Twenty-four hours earlier, I was in my home office trying to get organized for a trip to the West Coast when I heard Michael's feet pounding up the stairs. It was ten-thirty in the evening, and we had to leave before dawn to get to the Hartford airport for an early flight. I had made a packing list. I'm a list maker, and there were a million things to do. Bras. Panties. Jeans skirt. Striped top. Sweater/jacket? (Check weather in SF.) I was good at reading the sound of my husband's footsteps. These sounded urgent, though I couldn't tell whether they were good urgent or bad urgent. Whatever it was, we didn't have time for it. Skin stuff. Brush/comb. Headphones. He burst through my office door, open laptop in hand.

    "Susie sent her results," he said.

    Susie was my much-older half sister, my father's daughter from an early marriage. We weren't close, and hadn't spoken in a couple of years, but I had recently written to ask if she had ever done genetic testing. It was the kind of thing I had never even considered, but I had recalled Susie once mentioning that she wanted to know if she was at risk for any hereditary dis­eases. A New York City psychoanalyst, she had always been on the cutting edge of all things medical. My email had reached her at the TED conference in Banff. She had written back right away that she had indeed done genetic testing and would look to see if she had her results with her on her computer.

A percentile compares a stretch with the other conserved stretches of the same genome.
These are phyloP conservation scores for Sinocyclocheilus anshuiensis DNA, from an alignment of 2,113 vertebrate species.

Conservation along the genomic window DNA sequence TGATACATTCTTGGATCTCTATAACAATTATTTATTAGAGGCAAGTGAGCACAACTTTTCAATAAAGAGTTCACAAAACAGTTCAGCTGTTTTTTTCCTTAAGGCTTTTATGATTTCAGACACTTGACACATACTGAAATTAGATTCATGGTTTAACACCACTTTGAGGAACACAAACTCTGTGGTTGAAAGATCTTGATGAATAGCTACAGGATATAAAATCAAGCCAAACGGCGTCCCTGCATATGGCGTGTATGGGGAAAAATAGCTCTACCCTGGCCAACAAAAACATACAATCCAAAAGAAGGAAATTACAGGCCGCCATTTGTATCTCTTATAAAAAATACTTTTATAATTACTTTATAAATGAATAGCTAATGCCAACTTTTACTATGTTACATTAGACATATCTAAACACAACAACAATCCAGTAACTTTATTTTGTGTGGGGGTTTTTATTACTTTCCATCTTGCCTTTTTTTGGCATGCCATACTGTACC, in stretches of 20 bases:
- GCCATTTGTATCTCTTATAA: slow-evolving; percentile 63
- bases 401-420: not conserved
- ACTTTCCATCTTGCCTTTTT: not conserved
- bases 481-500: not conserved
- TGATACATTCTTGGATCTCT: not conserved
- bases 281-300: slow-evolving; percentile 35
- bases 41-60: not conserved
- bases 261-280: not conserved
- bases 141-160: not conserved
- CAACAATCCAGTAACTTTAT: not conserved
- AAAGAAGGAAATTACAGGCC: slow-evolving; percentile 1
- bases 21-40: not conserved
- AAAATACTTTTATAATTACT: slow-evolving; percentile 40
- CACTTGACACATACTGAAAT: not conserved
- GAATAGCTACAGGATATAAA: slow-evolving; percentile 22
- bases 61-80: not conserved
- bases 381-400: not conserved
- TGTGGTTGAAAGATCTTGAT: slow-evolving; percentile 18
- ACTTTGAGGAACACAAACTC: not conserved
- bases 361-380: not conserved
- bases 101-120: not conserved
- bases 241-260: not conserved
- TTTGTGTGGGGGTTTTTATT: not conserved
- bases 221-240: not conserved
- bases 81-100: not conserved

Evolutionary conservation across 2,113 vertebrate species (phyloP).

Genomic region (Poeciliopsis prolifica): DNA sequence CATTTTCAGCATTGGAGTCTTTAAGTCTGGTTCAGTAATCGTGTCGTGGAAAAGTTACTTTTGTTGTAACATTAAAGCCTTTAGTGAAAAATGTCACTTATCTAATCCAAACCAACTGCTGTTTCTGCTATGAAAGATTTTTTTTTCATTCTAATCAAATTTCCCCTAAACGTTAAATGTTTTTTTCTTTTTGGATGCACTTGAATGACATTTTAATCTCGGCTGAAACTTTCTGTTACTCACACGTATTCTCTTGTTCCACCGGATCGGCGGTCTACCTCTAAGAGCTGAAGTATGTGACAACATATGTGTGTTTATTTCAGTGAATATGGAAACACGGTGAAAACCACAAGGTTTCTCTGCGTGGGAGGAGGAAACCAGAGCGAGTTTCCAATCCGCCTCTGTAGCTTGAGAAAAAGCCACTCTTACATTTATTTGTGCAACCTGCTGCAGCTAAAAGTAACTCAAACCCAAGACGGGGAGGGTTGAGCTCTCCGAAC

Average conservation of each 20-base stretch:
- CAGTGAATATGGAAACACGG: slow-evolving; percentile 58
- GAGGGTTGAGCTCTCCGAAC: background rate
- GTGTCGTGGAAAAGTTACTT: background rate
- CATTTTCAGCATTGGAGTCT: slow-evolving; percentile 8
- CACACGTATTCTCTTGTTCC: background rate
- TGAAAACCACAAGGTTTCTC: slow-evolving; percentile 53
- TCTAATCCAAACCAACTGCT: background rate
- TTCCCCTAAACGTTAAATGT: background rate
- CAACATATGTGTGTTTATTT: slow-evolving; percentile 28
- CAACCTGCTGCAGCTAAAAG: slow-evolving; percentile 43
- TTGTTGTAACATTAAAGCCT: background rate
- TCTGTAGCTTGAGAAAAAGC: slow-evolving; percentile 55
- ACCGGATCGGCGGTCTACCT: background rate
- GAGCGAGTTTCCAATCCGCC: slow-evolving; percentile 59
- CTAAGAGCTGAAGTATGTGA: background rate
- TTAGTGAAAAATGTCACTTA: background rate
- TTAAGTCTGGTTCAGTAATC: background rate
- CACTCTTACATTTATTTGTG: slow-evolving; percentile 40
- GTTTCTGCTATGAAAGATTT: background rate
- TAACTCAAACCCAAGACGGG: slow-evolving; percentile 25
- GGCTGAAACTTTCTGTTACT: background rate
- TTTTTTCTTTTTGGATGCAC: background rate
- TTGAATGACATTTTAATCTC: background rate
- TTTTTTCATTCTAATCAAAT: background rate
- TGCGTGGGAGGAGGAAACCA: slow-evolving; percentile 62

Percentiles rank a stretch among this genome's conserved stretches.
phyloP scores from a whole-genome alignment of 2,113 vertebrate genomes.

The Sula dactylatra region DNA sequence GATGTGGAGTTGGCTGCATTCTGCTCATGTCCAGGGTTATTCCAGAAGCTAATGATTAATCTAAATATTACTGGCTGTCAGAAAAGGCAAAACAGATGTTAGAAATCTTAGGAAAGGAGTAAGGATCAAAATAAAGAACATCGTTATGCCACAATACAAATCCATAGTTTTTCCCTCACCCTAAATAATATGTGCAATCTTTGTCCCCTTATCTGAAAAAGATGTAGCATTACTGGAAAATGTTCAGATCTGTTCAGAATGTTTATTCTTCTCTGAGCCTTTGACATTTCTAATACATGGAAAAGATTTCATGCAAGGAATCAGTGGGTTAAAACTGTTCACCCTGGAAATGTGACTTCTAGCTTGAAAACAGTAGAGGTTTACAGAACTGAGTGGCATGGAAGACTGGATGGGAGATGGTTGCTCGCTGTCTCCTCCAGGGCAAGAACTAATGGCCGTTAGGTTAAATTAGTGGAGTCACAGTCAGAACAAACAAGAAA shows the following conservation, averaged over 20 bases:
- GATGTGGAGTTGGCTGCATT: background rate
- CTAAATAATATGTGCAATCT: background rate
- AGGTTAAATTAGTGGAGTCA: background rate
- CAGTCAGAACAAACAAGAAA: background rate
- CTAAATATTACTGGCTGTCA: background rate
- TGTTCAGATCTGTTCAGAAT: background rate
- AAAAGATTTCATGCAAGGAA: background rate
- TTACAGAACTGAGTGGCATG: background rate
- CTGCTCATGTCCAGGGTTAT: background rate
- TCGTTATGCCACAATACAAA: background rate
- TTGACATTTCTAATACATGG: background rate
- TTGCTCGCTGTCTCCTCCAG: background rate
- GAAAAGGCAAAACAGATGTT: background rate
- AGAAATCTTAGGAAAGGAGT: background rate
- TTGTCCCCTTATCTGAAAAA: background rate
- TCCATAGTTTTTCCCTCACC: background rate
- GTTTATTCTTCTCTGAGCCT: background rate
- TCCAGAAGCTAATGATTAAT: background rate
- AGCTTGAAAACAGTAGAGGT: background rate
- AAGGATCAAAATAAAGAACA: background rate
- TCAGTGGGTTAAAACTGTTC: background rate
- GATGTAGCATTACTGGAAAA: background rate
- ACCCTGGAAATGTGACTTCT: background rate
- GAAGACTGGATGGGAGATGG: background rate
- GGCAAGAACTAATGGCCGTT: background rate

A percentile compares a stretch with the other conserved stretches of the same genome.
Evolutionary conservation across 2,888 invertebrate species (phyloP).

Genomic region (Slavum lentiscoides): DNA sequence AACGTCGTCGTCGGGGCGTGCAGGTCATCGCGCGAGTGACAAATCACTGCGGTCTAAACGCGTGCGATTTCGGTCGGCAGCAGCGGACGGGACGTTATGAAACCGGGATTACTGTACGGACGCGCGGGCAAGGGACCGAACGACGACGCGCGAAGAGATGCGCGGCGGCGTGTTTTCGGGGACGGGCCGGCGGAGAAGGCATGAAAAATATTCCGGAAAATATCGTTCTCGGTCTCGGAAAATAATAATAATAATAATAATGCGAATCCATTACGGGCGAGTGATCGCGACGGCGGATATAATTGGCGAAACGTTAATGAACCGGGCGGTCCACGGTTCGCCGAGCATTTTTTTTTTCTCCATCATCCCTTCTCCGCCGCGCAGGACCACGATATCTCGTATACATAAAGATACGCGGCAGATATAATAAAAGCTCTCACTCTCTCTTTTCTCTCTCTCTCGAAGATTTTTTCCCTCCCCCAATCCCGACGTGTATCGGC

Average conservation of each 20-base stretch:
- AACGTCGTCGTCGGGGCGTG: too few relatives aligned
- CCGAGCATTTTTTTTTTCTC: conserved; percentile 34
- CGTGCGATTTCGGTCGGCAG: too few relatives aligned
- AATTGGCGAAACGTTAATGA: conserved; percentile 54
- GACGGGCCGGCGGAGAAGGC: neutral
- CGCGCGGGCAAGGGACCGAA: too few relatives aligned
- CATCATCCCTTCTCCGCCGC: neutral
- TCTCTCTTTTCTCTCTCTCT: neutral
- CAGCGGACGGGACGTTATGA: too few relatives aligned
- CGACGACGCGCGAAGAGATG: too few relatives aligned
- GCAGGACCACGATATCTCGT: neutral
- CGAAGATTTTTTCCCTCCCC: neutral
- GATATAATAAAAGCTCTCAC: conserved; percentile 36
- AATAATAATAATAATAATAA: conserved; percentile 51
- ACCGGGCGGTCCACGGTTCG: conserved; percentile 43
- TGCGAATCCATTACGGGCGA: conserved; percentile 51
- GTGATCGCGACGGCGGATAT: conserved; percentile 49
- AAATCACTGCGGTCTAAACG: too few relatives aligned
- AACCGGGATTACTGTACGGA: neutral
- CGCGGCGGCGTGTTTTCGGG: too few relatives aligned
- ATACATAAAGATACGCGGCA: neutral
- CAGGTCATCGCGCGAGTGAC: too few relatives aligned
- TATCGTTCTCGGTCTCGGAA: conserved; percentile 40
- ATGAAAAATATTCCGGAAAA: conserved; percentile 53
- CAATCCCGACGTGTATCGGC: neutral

Our father had died in...
About the Author-
  • DANI SHAPIRO is the author of the memoirs Hourglass, Still Writing, Devotion, and Slow Motion and five novels including Black & White and Family History. Also an essayist and a journalist, Shapiro's short fiction, essays, and journalistic pieces have appeared in The New Yorker, Granta, Tin House, One Story, Elle, Vogue, O, The Oprah Magazine, The New York Times Book Review, the op-ed pages of the New York Times, and many other publications. She has taught in the writing programs at Columbia, NYU, the New School, and Wesleyan University; she is cofounder of the Sirenland Writers Conference in Positano, Italy. Shapiro is the host of the hit podcast, Family Secrets. She lives with her family in Litchfield County, Connecticut.
Reviews-
  • AudioFile Magazine Dani Shapiro has written a "memoir of genealogy, paternity, and love" and the journey she began in 2016, at the age of 54, when DNA test results revealed her paternity was not what she had been raised to believe. There is, at times, an understandable underlying strain of anger in her voice as she travels back in memory, recalling a childhood in which she grappled with her "otherness," specifically, how people would question her Jewish ethnicity and comment on how she didn't look like anyone in her family. For the most part, however, Shapiro delivers her story in a detached voice that belies the toll this life-altering news took on her heart, mind, and soul, making its impact more powerful and universal. N.E.M. � AudioFile 2019, Portland, Maine
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    Penguin Random House Audio Publishing Group
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    All copies of this title, including those transferred to portable devices and other media, must be deleted/destroyed at the end of the lending period.

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Inheritance
Inheritance
A Memoir of Genealogy, Paternity, and Love
Dani Shapiro